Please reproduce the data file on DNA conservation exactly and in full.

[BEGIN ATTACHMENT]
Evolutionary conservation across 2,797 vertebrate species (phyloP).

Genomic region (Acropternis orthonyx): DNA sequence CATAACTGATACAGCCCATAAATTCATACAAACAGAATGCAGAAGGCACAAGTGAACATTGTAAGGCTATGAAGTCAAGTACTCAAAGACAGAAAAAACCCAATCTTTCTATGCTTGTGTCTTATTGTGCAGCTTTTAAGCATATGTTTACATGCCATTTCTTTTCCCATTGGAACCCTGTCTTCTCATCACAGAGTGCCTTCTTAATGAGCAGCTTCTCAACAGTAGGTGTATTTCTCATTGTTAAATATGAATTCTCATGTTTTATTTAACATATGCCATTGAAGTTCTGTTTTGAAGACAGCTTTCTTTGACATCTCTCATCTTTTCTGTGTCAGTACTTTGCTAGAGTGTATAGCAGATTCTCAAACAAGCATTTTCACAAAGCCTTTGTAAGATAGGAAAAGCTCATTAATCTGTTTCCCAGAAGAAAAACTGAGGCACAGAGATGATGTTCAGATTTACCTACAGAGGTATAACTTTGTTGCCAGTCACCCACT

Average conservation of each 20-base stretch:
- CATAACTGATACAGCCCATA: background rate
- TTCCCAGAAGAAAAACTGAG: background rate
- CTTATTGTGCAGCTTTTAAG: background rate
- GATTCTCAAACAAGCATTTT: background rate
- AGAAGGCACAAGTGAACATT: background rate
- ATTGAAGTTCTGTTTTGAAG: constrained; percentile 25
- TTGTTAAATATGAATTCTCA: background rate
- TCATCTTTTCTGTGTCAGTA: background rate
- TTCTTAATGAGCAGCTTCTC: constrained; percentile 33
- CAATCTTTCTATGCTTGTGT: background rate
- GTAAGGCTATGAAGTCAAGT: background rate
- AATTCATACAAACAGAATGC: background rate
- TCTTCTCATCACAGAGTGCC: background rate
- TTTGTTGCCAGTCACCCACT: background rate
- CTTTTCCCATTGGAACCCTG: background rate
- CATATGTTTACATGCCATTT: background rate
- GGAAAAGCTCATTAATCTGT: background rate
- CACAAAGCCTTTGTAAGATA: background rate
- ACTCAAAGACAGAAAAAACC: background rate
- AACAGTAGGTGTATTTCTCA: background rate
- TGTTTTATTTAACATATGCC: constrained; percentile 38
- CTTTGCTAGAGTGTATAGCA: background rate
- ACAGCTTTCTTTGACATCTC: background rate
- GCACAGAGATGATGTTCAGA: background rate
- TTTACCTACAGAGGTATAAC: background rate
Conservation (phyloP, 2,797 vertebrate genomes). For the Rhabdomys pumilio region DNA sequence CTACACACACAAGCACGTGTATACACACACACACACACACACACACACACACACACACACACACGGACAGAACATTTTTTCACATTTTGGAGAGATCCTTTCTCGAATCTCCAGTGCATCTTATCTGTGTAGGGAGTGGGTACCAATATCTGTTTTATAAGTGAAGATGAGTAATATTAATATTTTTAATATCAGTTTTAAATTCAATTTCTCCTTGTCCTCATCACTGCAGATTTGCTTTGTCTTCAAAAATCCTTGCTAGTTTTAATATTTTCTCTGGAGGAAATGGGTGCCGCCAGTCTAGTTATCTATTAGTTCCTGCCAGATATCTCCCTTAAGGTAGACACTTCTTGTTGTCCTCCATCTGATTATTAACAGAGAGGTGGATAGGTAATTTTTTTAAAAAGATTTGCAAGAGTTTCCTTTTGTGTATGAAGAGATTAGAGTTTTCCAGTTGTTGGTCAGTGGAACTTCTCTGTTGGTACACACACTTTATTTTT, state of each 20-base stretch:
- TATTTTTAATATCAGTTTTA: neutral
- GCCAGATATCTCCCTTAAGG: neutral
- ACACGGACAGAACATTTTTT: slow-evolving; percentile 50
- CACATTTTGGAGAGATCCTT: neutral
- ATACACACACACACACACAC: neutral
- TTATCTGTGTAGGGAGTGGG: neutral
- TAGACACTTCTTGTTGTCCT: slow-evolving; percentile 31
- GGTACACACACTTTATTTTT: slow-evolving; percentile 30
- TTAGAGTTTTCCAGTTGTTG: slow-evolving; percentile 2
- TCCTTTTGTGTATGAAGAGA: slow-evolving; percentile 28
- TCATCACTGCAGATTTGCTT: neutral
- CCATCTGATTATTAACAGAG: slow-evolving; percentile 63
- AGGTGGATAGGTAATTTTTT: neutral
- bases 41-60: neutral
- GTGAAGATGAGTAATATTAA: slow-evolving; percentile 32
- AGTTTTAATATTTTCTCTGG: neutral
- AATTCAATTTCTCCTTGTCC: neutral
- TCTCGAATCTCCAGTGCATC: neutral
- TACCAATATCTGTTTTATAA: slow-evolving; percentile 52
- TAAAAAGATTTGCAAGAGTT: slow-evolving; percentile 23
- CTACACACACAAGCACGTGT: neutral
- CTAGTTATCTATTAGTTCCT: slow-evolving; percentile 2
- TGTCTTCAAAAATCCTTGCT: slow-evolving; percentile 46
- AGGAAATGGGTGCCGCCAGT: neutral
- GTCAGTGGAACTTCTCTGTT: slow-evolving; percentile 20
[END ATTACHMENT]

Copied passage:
Evolutionary conservation across 2,797 vertebrate species (phyloP).

Genomic region (Acropternis orthonyx): DNA sequence CATAACTGATACAGCCCATAAATTCATACAAACAGAATGCAGAAGGCACAAGTGAACATTGTAAGGCTATGAAGTCAAGTACTCAAAGACAGAAAAAACCCAATCTTTCTATGCTTGTGTCTTATTGTGCAGCTTTTAAGCATATGTTTACATGCCATTTCTTTTCCCATTGGAACCCTGTCTTCTCATCACAGAGTGCCTTCTTAATGAGCAGCTTCTCAACAGTAGGTGTATTTCTCATTGTTAAATATGAATTCTCATGTTTTATTTAACATATGCCATTGAAGTTCTGTTTTGAAGACAGCTTTCTTTGACATCTCTCATCTTTTCTGTGTCAGTACTTTGCTAGAGTGTATAGCAGATTCTCAAACAAGCATTTTCACAAAGCCTTTGTAAGATAGGAAAAGCTCATTAATCTGTTTCCCAGAAGAAAAACTGAGGCACAGAGATGATGTTCAGATTTACCTACAGAGGTATAACTTTGTTGCCAGTCACCCACT

Average conservation of each 20-base stretch:
- CATAACTGATACAGCCCATA: background rate
- TTCCCAGAAGAAAAACTGAG: background rate
- CTTATTGTGCAGCTTTTAAG: background rate
- GATTCTCAAACAAGCATTTT: background rate
- AGAAGGCACAAGTGAACATT: background rate
- ATTGAAGTTCTGTTTTGAAG: constrained; percentile 25
- TTGTTAAATATGAATTCTCA: background rate
- TCATCTTTTCTGTGTCAGTA: background rate
- TTCTTAATGAGCAGCTTCTC: constrained; percentile 33
- CAATCTTTCTATGCTTGTGT: background rate
- GTAAGGCTATGAAGTCAAGT: background rate
- AATTCATACAAACAGAATGC: background rate
- TCTTCTCATCACAGAGTGCC: background rate
- TTTGTTGCCAGTCACCCACT: background rate
- CTTTTCCCATTGGAACCCTG: background rate
- CATATGTTTACATGCCATTT: background rate
- GGAAAAGCTCATTAATCTGT: background rate
- CACAAAGCCTTTGTAAGATA: background rate
- ACTCAAAGACAGAAAAAACC: background rate
- AACAGTAGGTGTATTTCTCA: background rate
- TGTTTTATTTAACATATGCC: constrained; percentile 38
- CTTTGCTAGAGTGTATAGCA: background rate
- ACAGCTTTCTTTGACATCTC: background rate
- GCACAGAGATGATGTTCAGA: background rate
- TTTACCTACAGAGGTATAAC: background rate
Conservation (phyloP, 2,797 vertebrate genomes). For the Rhabdomys pumilio region DNA sequence CTACACACACAAGCACGTGTATACACACACACACACACACACACACACACACACACACACACACGGACAGAACATTTTTTCACATTTTGGAGAGATCCTTTCTCGAATCTCCAGTGCATCTTATCTGTGTAGGGAGTGGGTACCAATATCTGTTTTATAAGTGAAGATGAGTAATATTAATATTTTTAATATCAGTTTTAAATTCAATTTCTCCTTGTCCTCATCACTGCAGATTTGCTTTGTCTTCAAAAATCCTTGCTAGTTTTAATATTTTCTCTGGAGGAAATGGGTGCCGCCAGTCTAGTTATCTATTAGTTCCTGCCAGATATCTCCCTTAAGGTAGACACTTCTTGTTGTCCTCCATCTGATTATTAACAGAGAGGTGGATAGGTAATTTTTTTAAAAAGATTTGCAAGAGTTTCCTTTTGTGTATGAAGAGATTAGAGTTTTCCAGTTGTTGGTCAGTGGAACTTCTCTGTTGGTACACACACTTTATTTTT, state of each 20-base stretch:
- TATTTTTAATATCAGTTTTA: neutral
- GCCAGATATCTCCCTTAAGG: neutral
- ACACGGACAGAACATTTTTT: slow-evolving; percentile 50
- CACATTTTGGAGAGATCCTT: neutral
- ATACACACACACACACACAC: neutral
- TTATCTGTGTAGGGAGTGGG: neutral
- TAGACACTTCTTGTTGTCCT: slow-evolving; percentile 31
- GGTACACACACTTTATTTTT: slow-evolving; percentile 30
- TTAGAGTTTTCCAGTTGTTG: slow-evolving; percentile 2
- TCCTTTTGTGTATGAAGAGA: slow-evolving; percentile 28
- TCATCACTGCAGATTTGCTT: neutral
- CCATCTGATTATTAACAGAG: slow-evolving; percentile 63
- AGGTGGATAGGTAATTTTTT: neutral
- bases 41-60: neutral
- GTGAAGATGAGTAATATTAA: slow-evolving; percentile 32
- AGTTTTAATATTTTCTCTGG: neutral
- AATTCAATTTCTCCTTGTCC: neutral
- TCTCGAATCTCCAGTGCATC: neutral
- TACCAATATCTGTTTTATAA: slow-evolving; percentile 52
- TAAAAAGATTTGCAAGAGTT: slow-evolving; percentile 23
- CTACACACACAAGCACGTGT: neutral
- CTAGTTATCTATTAGTTCCT: slow-evolving; percentile 2
- TGTCTTCAAAAATCCTTGCT: slow-evolving; percentile 46
- AGGAAATGGGTGCCGCCAGT: neutral
- GTCAGTGGAACTTCTCTGTT: slow-evolving; percentile 20